MANCHESTER, Ohio – An ordinance regulating unsafe structures was passed by the Manchester City Council, according to a clarification by Manchester Solicitor Thomas Mayes.
“Last meeting we had a quorum of council members and they voted on the unsafe structure ordinance,” Mayes said. “Three of four voted for it and as I went back to look at the law, the council members who weren’t present count as abstained, so that ordinance actually passed.”
The ordinance states that council recognizes that Manchester is a historic community and that many of the buildings within the village have historic and agricultural significance.
“However, the council of the village of Manchester also recognizes that the health, safety and welfare of the citizens of the village of Manchester require that buildings and other structures be maintained to certain minimum standards,” the ordinance reads.
Therefore, according to the ordinance, its intent is to achieve a balance between those two interests. The council hopes to do that by appointing a building inspector for the village of Manchester.
According to the ordinance, the building inspector would be a licensed civil engineer appointed by the mayor and approved by the Village Council for a term of one year. The building inspector does not need to be a resident of the village.
The duties of the building inspector would include enforcing building laws included in the ordinance as well as proposing new rules and laws to council. The inspector will examine buildings reported or suspected to be unsafe. When needed, he/she will also have the authority to issue condemnations and close vacant structures, while informing the property owner of the processes through notices.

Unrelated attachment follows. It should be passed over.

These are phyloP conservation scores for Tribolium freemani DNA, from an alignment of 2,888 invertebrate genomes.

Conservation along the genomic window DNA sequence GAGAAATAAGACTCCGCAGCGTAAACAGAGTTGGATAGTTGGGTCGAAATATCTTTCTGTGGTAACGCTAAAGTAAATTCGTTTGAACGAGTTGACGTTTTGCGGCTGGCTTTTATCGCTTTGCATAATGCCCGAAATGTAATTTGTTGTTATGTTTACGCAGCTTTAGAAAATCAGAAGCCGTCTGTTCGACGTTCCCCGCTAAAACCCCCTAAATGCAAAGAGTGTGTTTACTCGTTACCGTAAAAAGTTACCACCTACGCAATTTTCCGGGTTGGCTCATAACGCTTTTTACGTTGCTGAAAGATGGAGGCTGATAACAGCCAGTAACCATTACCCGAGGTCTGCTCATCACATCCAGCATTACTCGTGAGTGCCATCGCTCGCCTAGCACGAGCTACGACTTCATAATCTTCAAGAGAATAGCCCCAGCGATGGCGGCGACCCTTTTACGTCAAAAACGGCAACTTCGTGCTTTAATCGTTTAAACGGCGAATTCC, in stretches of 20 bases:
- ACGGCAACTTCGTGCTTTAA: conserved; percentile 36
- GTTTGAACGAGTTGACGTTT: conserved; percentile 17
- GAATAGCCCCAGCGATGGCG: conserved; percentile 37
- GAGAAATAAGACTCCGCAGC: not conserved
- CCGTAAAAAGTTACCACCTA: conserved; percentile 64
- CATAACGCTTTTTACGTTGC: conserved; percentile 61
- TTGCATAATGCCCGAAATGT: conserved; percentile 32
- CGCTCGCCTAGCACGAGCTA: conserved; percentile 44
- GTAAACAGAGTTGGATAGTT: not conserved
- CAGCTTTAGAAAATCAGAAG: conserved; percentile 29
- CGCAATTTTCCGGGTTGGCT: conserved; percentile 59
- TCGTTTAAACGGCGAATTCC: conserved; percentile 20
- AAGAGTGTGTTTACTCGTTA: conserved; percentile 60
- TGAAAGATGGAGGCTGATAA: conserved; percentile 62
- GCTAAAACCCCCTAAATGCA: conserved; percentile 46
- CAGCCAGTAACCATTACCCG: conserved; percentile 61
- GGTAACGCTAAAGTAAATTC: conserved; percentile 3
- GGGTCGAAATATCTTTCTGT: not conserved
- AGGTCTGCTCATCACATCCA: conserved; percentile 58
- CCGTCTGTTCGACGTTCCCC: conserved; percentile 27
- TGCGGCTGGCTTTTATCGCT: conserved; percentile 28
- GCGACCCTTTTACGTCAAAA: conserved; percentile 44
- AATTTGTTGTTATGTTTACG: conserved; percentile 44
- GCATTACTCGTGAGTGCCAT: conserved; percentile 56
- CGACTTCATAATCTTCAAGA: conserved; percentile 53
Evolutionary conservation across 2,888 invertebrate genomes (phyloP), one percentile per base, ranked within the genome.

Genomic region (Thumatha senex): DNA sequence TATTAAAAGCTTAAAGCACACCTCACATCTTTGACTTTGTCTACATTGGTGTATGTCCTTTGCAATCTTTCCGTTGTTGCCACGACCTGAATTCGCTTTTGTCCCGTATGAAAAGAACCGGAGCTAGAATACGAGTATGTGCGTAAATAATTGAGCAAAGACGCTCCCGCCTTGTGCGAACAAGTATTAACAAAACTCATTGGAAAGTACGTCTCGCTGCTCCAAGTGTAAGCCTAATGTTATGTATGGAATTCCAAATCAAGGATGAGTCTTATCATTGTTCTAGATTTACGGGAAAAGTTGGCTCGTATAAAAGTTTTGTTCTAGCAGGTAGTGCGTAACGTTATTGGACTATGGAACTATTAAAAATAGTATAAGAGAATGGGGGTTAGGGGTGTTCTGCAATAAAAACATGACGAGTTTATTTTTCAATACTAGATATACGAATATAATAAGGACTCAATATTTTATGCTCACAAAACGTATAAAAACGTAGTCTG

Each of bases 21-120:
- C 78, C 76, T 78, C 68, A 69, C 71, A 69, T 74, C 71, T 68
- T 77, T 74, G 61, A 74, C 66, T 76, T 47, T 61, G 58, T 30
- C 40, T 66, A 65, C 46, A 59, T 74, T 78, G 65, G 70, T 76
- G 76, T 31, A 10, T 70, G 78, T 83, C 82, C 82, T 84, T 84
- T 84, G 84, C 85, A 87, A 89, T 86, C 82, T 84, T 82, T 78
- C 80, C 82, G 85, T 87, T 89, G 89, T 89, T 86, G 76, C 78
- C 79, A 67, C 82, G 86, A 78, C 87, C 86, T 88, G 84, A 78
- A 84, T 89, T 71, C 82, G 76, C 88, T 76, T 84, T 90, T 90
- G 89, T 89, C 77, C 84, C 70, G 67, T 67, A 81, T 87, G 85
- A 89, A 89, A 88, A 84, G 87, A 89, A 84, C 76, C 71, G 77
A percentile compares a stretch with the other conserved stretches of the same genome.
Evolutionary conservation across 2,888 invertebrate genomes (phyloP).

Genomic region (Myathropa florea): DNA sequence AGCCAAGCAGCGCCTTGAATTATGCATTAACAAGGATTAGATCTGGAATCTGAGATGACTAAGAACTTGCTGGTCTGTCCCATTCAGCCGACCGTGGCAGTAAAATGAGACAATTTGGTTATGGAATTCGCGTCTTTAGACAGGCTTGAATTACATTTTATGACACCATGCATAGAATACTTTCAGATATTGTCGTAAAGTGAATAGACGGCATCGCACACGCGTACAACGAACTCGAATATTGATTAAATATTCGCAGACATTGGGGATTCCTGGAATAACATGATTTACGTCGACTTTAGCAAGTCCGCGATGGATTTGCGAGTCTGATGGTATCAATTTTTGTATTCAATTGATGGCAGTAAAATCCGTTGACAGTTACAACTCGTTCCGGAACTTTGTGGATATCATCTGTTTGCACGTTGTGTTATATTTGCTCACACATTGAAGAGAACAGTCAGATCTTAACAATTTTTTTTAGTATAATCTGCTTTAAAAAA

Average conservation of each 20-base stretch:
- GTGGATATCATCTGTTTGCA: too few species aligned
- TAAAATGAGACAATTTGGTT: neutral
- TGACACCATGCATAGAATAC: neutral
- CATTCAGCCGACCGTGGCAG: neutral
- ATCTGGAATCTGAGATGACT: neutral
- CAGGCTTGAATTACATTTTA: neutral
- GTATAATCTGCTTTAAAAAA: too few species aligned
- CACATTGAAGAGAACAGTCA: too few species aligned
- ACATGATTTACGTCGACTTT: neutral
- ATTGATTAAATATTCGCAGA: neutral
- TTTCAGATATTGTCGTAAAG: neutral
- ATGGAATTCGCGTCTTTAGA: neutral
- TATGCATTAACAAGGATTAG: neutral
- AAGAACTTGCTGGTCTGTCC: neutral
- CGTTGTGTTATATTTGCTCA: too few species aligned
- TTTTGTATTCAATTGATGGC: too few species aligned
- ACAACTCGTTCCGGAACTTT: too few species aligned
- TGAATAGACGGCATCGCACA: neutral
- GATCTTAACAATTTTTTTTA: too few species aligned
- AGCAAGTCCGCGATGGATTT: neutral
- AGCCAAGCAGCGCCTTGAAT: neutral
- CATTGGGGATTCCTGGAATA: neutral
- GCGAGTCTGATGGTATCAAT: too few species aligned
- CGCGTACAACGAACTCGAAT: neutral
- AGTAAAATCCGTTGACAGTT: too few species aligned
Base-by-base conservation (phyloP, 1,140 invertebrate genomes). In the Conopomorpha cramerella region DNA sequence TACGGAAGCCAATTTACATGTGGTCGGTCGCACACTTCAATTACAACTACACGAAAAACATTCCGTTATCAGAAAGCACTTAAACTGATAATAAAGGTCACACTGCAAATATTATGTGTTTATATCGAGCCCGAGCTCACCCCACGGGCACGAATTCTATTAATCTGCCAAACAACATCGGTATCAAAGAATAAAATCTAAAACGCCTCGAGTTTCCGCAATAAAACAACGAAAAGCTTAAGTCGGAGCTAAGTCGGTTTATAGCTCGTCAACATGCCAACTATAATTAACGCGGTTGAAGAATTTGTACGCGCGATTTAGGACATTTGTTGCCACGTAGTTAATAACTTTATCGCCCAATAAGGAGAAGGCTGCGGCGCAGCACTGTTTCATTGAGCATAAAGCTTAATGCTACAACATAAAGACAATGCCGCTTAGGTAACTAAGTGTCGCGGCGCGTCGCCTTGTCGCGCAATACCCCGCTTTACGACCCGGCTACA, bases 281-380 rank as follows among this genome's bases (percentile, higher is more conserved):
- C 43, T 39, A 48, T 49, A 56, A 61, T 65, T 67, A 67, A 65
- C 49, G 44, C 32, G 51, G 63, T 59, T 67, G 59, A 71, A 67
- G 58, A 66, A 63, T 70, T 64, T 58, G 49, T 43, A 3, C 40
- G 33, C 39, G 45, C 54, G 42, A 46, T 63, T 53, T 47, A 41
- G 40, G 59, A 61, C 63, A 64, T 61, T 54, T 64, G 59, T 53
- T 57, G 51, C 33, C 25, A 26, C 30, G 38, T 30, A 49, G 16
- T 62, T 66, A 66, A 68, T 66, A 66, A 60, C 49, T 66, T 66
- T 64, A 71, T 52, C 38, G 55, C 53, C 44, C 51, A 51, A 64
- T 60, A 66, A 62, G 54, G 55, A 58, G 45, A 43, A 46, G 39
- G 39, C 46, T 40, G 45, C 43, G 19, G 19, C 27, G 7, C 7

In emergency situations, the building inspector would have the authority to vacate unsafe structures due to immediate danger, place temporary safeguards on structures in immediate danger or close streets as needed.
The inspector would also be able to order demolition of buildings deemed so out of repair as to be dangerous, unsafe, unsanitary or otherwise unfit for human habitation. In this case, the property owner would also be given a written notice.
According to the ordinance, failure to comply with a demolition notice under the time prescribed by the inspector would result in the property being demolished by an available public agency. People could appeal the property inspector’s decision within 30 days by writing an appeal that alleges the rules being misinterpreted, that they’re not applicable or that they are being satisfied by other means.
The appeal would be heard by a board that would consist of a minimum of three members who are qualified by experience and training to pass on matters pertaining to property maintenance and who are not employees of the village. They would be appointed by the mayor, approved by the council and serve staggered, overlapping terms, according to the ordinance.
Under the proposed ordinance, it would be unlawful for any person, firm or corporation to “erect, construct, alter, extend, repair, fail to repair, remove, fail to remove, demolish, fail to demolish, maintain, fail to maintain, provide, fail to provide, use or occupy, let to another for use or occupancy or permit another person to use or occupy any structure regulated by this ordinance.” In short, any building deemed a hazard must be corrected or demolished depending on the order.
This ordinance comes after two buildings at the intersection of Pike and Second streets remain standing after being burned in December of 2017.
According to the Village Council, a deal was in place for the buildings to be given over to the Adams County Land Bank and demolished at no cost to the village when property owners decided against the deal.
Mayes in April said that the ordinance is a way to keep buildings safe and structurally sound throughout the village and not just for the two buildings burned in December.
According to Mayes, the ordinance will not take affect for 30 days.